The tragedy of the avians – and what you can do if you find a stunned bird.
In the last week alone, I have rescued three birds that have flown into the windows of clients houses. The first two were goldfinches, in their first year, and the third belonged to an unidentified species that looked to be a warbler of some kind. Still a juvenile, and probably having fewer than half-a-day’s flying time under its wings, its markings were indistinct and I cannot be certain what it was. (If any of you are skilled twitchers and make sense of the bird, then please let me know – the juvenile colours make identification quite hard).
The goldfinches both recovered after I held them in my hand for several minutes to get them warm, before finally flying off into a nearby tree where they re-adjusted themselves and then flew off in pursuit of the charm (the charm is, of course, the word used to describe a collection of goldfinches, and very suitable it is too as you catch a glimpse of them bobbing across the meadows in tiny flecks of yellow against the blue sky).
The as-yet-unidentified, suspected warbler, however, was not, I think, so lucky. For a long time it refused to leave my hands, and it only made the occasional, single tweet from deep within its throat which I had to strain to hear.
I tried to get it to flap its wings and inspire the instinct of flight within its limbs by slowly tipping it from one hand to the other. It drew some response, and the wings flapped to steady itself, but not with enough confidence for flight. Then, as I had to attend to my client’s Malvern garden, I put it in a terracotta saucer on top of an old garden table. There was water nearby, and I remained close enough so that there was no threat of hungry magpies or jackdaws that would endanger it. After some minutes, the bird hadn’t moved, and I knew that I couldn’t stay for too long.
I took it gently and moved it into the branches of a hornbeam hedge, where it sat under cover and didn’t move. Some moments later, after I’d finished clearing the patio from liverwort (on my hands and knees and with a miniature scimitar to get between the brickwork – it’s very hard work), I glanced up to see that the bird had attempted to fly to another branch, only to see it falter and spiral down to one two feet below. Not wanting to let it fall into the undergrowth at ground level where a neighbourhood cat would have it, I returned it to a stouter branch, closer to the main trunk of the hornbeam, and crossed my fingers.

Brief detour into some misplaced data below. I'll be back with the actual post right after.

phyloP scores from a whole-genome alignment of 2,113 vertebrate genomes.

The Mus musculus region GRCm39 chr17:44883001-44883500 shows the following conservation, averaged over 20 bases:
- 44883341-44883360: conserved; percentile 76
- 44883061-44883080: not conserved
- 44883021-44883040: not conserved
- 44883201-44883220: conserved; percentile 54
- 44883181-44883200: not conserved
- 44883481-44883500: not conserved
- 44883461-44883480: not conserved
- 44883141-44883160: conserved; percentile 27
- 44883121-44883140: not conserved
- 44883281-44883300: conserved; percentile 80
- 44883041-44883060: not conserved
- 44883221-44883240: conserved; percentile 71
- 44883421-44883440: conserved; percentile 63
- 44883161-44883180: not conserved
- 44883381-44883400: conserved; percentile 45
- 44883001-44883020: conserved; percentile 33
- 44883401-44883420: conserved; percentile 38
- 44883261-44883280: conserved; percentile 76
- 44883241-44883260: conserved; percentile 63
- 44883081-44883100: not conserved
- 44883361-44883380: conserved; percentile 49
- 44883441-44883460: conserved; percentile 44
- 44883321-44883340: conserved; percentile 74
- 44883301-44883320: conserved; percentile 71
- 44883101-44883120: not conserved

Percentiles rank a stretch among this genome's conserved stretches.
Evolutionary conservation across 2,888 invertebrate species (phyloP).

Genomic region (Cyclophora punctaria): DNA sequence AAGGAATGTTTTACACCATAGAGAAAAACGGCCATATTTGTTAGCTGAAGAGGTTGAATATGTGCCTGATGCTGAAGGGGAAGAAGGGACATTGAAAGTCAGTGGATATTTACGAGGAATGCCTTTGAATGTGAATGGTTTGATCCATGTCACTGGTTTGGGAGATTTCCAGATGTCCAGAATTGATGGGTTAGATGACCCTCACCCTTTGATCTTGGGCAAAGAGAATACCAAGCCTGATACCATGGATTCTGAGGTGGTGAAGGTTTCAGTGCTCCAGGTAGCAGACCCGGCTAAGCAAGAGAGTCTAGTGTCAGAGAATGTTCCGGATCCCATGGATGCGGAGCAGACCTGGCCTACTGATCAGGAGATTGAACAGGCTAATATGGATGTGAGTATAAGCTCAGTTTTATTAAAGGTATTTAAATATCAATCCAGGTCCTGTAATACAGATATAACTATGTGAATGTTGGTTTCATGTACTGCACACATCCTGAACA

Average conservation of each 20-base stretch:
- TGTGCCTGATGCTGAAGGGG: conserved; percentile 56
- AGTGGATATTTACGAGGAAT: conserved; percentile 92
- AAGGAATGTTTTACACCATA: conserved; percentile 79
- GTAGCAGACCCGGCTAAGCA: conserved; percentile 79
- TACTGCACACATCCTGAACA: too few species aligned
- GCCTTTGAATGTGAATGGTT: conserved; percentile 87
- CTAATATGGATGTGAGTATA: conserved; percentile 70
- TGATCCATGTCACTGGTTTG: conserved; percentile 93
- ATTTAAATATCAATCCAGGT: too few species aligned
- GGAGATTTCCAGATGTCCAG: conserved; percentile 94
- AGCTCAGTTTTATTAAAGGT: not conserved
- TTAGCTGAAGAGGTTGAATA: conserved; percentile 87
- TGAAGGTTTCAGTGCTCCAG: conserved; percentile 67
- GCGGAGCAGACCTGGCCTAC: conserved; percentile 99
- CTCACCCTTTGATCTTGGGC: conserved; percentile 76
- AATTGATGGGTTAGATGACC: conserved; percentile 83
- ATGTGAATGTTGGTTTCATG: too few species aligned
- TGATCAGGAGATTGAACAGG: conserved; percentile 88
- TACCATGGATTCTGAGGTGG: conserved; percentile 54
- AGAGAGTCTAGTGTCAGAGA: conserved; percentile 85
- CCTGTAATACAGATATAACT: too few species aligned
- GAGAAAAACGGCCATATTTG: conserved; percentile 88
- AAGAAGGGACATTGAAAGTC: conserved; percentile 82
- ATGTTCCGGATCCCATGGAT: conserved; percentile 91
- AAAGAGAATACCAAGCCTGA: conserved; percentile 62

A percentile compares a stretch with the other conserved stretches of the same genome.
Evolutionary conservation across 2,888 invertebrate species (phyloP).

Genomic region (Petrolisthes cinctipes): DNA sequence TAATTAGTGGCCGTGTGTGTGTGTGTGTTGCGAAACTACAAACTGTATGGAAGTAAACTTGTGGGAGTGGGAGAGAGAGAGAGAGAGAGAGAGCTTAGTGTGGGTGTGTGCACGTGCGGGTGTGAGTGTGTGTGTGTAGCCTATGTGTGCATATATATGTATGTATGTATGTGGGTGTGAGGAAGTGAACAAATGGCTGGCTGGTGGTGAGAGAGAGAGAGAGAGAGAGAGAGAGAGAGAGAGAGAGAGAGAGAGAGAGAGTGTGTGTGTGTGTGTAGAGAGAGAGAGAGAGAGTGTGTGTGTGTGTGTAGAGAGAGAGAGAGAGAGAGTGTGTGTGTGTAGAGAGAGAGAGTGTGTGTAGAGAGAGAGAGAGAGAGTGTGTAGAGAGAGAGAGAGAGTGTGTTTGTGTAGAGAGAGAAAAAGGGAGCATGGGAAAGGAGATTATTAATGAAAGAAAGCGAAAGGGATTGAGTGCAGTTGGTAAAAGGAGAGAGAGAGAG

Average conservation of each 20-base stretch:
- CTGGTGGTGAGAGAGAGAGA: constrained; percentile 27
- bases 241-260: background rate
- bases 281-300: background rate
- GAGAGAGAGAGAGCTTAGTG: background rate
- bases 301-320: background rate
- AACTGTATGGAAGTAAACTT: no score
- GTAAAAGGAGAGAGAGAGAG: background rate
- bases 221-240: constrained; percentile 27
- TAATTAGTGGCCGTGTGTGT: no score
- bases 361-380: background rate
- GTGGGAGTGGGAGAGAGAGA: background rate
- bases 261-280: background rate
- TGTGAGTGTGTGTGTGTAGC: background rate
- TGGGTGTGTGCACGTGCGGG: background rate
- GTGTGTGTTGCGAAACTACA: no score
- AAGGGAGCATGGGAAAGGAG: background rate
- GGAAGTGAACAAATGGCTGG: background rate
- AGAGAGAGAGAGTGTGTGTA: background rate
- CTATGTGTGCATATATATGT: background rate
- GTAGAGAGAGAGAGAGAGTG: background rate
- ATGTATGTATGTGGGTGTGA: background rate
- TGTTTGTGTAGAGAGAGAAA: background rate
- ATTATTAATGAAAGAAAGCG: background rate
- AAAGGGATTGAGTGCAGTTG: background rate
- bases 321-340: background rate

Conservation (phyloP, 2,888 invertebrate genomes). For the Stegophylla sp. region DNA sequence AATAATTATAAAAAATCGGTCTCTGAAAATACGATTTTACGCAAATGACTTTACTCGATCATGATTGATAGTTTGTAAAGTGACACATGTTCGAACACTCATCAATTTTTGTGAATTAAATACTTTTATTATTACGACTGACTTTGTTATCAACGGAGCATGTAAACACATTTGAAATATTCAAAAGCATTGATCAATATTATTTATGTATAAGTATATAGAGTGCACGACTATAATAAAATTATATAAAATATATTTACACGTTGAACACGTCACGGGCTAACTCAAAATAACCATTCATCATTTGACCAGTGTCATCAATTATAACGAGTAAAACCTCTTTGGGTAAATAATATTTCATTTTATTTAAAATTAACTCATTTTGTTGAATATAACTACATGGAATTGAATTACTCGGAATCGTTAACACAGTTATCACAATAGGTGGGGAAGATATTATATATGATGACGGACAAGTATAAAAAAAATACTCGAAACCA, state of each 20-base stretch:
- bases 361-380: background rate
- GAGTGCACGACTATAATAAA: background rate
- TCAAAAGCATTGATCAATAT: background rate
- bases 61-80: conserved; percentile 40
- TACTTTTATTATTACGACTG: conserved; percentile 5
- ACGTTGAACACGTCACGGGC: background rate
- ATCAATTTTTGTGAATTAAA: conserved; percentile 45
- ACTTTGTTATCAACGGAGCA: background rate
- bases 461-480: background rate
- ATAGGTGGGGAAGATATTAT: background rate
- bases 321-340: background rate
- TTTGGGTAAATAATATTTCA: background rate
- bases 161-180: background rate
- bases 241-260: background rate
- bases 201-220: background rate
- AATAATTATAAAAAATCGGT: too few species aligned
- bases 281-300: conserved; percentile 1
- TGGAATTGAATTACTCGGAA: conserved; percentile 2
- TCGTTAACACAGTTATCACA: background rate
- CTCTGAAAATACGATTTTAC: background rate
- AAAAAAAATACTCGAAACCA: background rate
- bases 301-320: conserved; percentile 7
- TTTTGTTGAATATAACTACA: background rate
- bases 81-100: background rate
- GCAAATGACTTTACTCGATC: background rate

A short time later, when I glanced up again, it was gone.
I have no idea what became of it, but I have to say I don’t think its chances would have been too good. It was a young bird without experience that was still learning to fly, and there was no sign of any parent around to encourage it back into the wild. But what should you do if you retrieve a stunned bird from your garden?
The most common advice is simple enough: put it in a shoebox with a perforated lid to allow ventilation, lined with kitchen towel. The bird should recover in a half hour or so and then you can release it. Do not try to feed it. And do not try to keep it either – it is against the law to cage wild birds. If, after an hour or more, the bird is still not responsive or ready to fly, then it might have damaged a wing or sustained some other internal injury. At this stage it’s probably advisable to contact the professionals. In the case of Worcestershire, then the nearest site is in Tewkesbury, the Vale Wildlife Hospital and Rehabilitation Centre.
Of course, prevention is always better than the cure. If you do find birds that have flown into your windows on a frequent basis then it might be advisable, at this time of year, to keep the curtains closed or the blinds down to make sure they see that there is something there. Failing this, a few stickers on the insides of the windows can sometimes suffice. The other thing to remember is that birds will often fly into windows where they can see though the whole house: so if there are opposing windows then they might perceive that they have a clear flight path. Sometimes, closing a door to block this perceived path might help reduce the impact rates.
For my own part, I have also restricted the use of my bird feeders. I have, temporarily, withdrawn the niger seed for the goldfinches (partly because I have run out and it can be difficult to find). This is important at this time of year when the young birds are growing up and the adult birds are passing on their knowledge of the local area and where they can find food naturally, without help from Capability Dan. I have also done the same with my suet balls and peanuts: the suet attracts magpies that can, only just, get the occasional morsel from my modified suet cage (I have put my suet feeder in between two empty framed hanging baskets linked together at the waist. It stops, or very nearly stops, the bigger birds getting to the food. It’s an effort for the magpies that they only do at this time of year when their brood is famished and demanding).
The lack of food in my garden thus gives the birds less incentive to stop by whilst they learn what grows in the nearby fields. I would prefer them to regard my garden as a treat, rather than a habit, and not become too dependable on it should I ever move away and have an accountant move in who issue a tax on plumage.